Andile Khumalo (born 12 May 1978) is a South African composer and a music lecturer at the University of Witwatersrand. In 2013, he completed his Doctor of Musical Arts at Columbia University under the supervision of George Lewis. There he also studied with Fabien Levy and Tristan Murail. Prior to his DMA, Khumalo studied under Marco Stroppa at the Staatliche Hochschule für Musik und Darstellende Kunst Stuttgart (HMDKS) and with Jürgen Bräuninger at the University of KwaZulu-Natal. Khumalo's compositions are predominantly in a spectral style.
Early life and education
Khumalo was born in and grew up in Umlazi, a township located south-west of Durban in the coastal province of KwaZulu-Natal. Khumalo's early music education included training at the Siyakhula community music centre. In 1998 he enrolled for a music degree at the University of KwaZulu-Natal where he studied composition with Jürgen Bräuninger, which he completed in 2001. From 2002 till 2007, Khumalo studied composition with Marco Stroppa and music theory with Matthias Herman at HMDKS. He then took up a position as a Faculty Fellow at Columbia University, completing his PhD with a dissertation on Beat Furrer's FAMA.
Khumalo was employed as a lecturer in music theory, composition and orchestration at the University of Witwatersrand in 2013. He has also been active in the Sterkfontein Composers Meeting and a tutor for the South African Society for Research in Music's new music meeting.
In 2014, Khumalo was featured in Carnegie Hall's Ubuntu Festival as part of a concert featuring a selection of new music composers. His music was also featured in the 2013 Festival d'Automne and the Cologne New Music Forum of the same year. Khumalo has been featured at festivals and competitions in South Africa as well. He was the runner-up in the 2006 SAMRO overseas scholarship competition and featured at a number of NewMusicSA's New Music Indabas, the Sterkfontein Composers Meeting, and the Grahamstown National Arts Festival.
Two of Khumalo's works, Shades of Words and Cry Out, have particularly gained significant critical reception. Reviewing the Festival d'Automne performance of Shades of Words, Martin Kaltenecker writes,
Andile Khumalo's Shades of words is a melodrama built upon spoken poems (sent by mail to a friend of the composer) accompanied by seven instruments which envelop the poetic fragments with subtle and often 'Sciarrinian' textures.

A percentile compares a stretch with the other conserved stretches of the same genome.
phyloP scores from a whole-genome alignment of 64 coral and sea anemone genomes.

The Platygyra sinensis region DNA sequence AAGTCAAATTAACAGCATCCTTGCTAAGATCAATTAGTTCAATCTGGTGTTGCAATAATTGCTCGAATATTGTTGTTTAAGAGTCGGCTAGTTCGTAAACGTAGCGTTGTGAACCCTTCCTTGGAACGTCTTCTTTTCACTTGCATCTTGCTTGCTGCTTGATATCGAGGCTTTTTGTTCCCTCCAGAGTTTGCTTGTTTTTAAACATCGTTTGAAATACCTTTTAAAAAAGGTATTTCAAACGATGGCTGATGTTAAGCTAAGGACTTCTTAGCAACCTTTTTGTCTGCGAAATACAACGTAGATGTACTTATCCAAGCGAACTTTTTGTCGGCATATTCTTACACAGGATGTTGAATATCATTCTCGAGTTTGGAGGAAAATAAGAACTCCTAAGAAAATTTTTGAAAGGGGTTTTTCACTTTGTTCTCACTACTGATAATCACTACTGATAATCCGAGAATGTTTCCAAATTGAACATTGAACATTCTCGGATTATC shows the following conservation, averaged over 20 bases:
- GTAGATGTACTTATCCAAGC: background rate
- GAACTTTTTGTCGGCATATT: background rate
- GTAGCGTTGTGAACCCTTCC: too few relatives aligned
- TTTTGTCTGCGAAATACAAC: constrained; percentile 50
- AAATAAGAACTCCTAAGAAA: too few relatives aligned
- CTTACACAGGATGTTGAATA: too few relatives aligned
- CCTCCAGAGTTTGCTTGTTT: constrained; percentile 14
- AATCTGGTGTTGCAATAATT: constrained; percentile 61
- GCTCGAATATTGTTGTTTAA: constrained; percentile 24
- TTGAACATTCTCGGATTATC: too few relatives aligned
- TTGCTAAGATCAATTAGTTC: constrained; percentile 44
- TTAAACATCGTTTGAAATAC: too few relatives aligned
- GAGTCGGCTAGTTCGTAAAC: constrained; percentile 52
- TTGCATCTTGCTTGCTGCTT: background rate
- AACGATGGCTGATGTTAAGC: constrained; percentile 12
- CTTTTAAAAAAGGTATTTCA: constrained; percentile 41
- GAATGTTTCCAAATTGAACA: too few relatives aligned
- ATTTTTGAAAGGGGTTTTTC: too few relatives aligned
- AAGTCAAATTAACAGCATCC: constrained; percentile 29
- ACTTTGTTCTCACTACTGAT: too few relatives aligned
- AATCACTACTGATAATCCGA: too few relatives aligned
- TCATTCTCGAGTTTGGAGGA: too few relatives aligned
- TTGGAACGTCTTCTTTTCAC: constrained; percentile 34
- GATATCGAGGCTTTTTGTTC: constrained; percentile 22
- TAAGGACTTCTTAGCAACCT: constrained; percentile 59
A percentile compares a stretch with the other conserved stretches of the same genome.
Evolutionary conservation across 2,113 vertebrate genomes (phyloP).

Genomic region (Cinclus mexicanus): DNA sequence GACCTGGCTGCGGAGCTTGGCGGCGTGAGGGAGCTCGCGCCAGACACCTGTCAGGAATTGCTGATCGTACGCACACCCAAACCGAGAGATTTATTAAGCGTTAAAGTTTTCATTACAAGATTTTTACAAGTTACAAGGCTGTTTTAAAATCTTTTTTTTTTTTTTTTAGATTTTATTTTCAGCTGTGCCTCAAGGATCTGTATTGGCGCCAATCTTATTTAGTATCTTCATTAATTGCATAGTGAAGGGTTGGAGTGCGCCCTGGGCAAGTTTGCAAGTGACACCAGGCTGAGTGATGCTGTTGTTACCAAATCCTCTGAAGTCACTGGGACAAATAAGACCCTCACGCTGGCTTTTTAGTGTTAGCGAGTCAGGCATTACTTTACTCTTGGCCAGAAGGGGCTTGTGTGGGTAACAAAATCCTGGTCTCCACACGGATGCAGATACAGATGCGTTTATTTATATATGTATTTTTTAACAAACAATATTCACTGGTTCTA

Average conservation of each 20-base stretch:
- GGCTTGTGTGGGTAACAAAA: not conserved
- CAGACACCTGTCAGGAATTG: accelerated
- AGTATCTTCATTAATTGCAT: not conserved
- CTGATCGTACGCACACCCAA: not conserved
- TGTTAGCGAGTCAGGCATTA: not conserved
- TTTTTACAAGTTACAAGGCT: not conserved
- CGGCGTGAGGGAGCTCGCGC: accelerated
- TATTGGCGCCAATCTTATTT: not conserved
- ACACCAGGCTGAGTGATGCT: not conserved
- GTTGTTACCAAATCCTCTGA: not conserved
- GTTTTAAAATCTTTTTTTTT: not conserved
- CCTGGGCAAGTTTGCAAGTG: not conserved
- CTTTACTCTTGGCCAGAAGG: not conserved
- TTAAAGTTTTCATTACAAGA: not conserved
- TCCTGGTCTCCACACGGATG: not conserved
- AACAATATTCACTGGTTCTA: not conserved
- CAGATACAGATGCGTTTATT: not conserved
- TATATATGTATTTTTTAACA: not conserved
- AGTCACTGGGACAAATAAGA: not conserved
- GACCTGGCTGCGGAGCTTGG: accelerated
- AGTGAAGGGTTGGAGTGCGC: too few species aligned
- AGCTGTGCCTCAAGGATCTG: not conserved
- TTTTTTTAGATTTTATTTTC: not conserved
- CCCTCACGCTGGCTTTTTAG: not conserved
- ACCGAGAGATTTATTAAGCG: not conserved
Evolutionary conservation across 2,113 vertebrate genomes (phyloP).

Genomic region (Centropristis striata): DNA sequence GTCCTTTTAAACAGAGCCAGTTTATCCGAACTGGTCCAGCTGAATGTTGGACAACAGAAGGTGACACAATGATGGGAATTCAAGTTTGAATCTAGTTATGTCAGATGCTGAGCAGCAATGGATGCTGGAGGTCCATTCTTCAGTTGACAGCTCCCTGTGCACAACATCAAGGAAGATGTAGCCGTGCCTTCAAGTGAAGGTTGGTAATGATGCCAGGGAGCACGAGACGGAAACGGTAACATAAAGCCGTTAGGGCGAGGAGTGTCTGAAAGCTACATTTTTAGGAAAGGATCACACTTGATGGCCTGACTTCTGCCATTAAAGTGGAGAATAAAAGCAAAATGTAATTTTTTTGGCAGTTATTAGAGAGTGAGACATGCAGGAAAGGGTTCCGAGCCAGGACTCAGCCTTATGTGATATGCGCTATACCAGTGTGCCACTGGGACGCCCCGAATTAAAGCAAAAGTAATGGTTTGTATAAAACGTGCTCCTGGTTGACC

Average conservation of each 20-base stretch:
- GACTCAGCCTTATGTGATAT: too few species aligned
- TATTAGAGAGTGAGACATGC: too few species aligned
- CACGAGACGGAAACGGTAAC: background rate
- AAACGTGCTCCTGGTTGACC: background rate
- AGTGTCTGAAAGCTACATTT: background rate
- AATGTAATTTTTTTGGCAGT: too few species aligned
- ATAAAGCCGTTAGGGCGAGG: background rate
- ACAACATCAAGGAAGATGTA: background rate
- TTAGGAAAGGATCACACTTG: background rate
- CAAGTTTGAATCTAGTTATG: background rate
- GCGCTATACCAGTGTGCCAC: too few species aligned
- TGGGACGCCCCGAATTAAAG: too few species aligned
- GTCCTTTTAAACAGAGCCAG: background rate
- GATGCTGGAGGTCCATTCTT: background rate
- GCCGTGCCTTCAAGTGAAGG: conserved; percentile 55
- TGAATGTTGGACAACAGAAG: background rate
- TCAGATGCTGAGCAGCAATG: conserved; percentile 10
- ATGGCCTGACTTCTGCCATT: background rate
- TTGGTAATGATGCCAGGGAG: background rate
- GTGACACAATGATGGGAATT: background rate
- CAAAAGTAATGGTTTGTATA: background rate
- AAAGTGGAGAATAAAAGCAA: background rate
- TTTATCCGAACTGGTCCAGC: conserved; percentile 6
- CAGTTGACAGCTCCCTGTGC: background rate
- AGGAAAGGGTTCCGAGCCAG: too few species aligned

George Lewis has also written of the piece,
This extraordinarily compact composition performs with aplomb the bridging of the temporal gulf between words, which can generate an entire network of associations in an instant, and music, which despite its reputation for immediacy, takes its time to construct its environment. While many composers routinely report their interest in "time"–a seeming truism–the implication of Khumalo's composition goes beyond now-conventional disruptions and transgressions of disciplinary boundaries. Shades of Words transposes disciplinary contentions and struggles for meaning to a higher and more resonant register that asks us how to reconcile two experiences of time: one in remembrance, recollection, and fantasy, where indeterminacy and agency meet, and the other on a (now often virtual) page, operating in the interstices between immediacy and permanence.
While these reviews are mostly positive, Lukas Ligeti has suggested that Khumalo's music is derivative:
Andile Khumalo's Shades of Words, a setting of poetry by Alexandra Zelman-Doring, was written in the style of European post-second-Viennese- school/Darmstadt modernism. The relevance of this Eurocentric music to the cultural situation in South Africa is debatable, and newly-created music in this idiom is almost inevitably derivative. Perhaps Khumalo, now back in South Africa after many years of studies in Germany and the United States, will yet develop a South African slant to this style of music, leading to a more individual voice.